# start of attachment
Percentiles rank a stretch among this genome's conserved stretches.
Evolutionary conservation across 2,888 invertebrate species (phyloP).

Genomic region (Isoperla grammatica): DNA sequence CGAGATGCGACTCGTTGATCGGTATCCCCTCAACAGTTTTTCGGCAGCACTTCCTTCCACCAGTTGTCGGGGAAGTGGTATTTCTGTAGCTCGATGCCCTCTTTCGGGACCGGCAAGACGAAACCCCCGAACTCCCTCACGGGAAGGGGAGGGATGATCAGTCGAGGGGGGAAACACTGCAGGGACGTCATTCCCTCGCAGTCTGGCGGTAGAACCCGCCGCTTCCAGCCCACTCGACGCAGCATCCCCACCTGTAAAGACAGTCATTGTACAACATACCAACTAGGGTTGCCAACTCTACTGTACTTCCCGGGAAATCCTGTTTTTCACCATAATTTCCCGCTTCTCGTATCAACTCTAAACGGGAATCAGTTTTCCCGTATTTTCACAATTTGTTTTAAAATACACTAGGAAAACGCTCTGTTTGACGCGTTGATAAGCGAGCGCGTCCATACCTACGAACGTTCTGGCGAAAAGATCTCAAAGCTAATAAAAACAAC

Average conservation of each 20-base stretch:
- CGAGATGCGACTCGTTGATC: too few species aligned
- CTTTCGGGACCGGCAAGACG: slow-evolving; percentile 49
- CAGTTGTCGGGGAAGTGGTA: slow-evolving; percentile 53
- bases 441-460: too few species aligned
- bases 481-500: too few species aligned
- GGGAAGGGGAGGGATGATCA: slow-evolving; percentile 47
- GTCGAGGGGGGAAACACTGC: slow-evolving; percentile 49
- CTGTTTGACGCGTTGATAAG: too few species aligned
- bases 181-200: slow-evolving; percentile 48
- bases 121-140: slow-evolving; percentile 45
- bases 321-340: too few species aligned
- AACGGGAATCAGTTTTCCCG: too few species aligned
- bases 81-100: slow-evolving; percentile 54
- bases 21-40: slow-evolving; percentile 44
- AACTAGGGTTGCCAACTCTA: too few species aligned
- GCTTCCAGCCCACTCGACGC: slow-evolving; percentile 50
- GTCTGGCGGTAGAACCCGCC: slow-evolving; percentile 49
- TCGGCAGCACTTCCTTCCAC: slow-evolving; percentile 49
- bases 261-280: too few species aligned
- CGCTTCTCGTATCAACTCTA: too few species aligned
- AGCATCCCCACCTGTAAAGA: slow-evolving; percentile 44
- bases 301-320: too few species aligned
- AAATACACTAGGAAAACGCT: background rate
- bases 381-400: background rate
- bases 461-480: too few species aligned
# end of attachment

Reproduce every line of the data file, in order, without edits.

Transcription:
Percentiles rank a stretch among this genome's conserved stretches.
Evolutionary conservation across 2,888 invertebrate species (phyloP).

Genomic region (Isoperla grammatica): DNA sequence CGAGATGCGACTCGTTGATCGGTATCCCCTCAACAGTTTTTCGGCAGCACTTCCTTCCACCAGTTGTCGGGGAAGTGGTATTTCTGTAGCTCGATGCCCTCTTTCGGGACCGGCAAGACGAAACCCCCGAACTCCCTCACGGGAAGGGGAGGGATGATCAGTCGAGGGGGGAAACACTGCAGGGACGTCATTCCCTCGCAGTCTGGCGGTAGAACCCGCCGCTTCCAGCCCACTCGACGCAGCATCCCCACCTGTAAAGACAGTCATTGTACAACATACCAACTAGGGTTGCCAACTCTACTGTACTTCCCGGGAAATCCTGTTTTTCACCATAATTTCCCGCTTCTCGTATCAACTCTAAACGGGAATCAGTTTTCCCGTATTTTCACAATTTGTTTTAAAATACACTAGGAAAACGCTCTGTTTGACGCGTTGATAAGCGAGCGCGTCCATACCTACGAACGTTCTGGCGAAAAGATCTCAAAGCTAATAAAAACAAC

Average conservation of each 20-base stretch:
- CGAGATGCGACTCGTTGATC: too few species aligned
- CTTTCGGGACCGGCAAGACG: slow-evolving; percentile 49
- CAGTTGTCGGGGAAGTGGTA: slow-evolving; percentile 53
- bases 441-460: too few species aligned
- bases 481-500: too few species aligned
- GGGAAGGGGAGGGATGATCA: slow-evolving; percentile 47
- GTCGAGGGGGGAAACACTGC: slow-evolving; percentile 49
- CTGTTTGACGCGTTGATAAG: too few species aligned
- bases 181-200: slow-evolving; percentile 48
- bases 121-140: slow-evolving; percentile 45
- bases 321-340: too few species aligned
- AACGGGAATCAGTTTTCCCG: too few species aligned
- bases 81-100: slow-evolving; percentile 54
- bases 21-40: slow-evolving; percentile 44
- AACTAGGGTTGCCAACTCTA: too few species aligned
- GCTTCCAGCCCACTCGACGC: slow-evolving; percentile 50
- GTCTGGCGGTAGAACCCGCC: slow-evolving; percentile 49
- TCGGCAGCACTTCCTTCCAC: slow-evolving; percentile 49
- bases 261-280: too few species aligned
- CGCTTCTCGTATCAACTCTA: too few species aligned
- AGCATCCCCACCTGTAAAGA: slow-evolving; percentile 44
- bases 301-320: too few species aligned
- AAATACACTAGGAAAACGCT: background rate
- bases 381-400: background rate
- bases 461-480: too few species aligned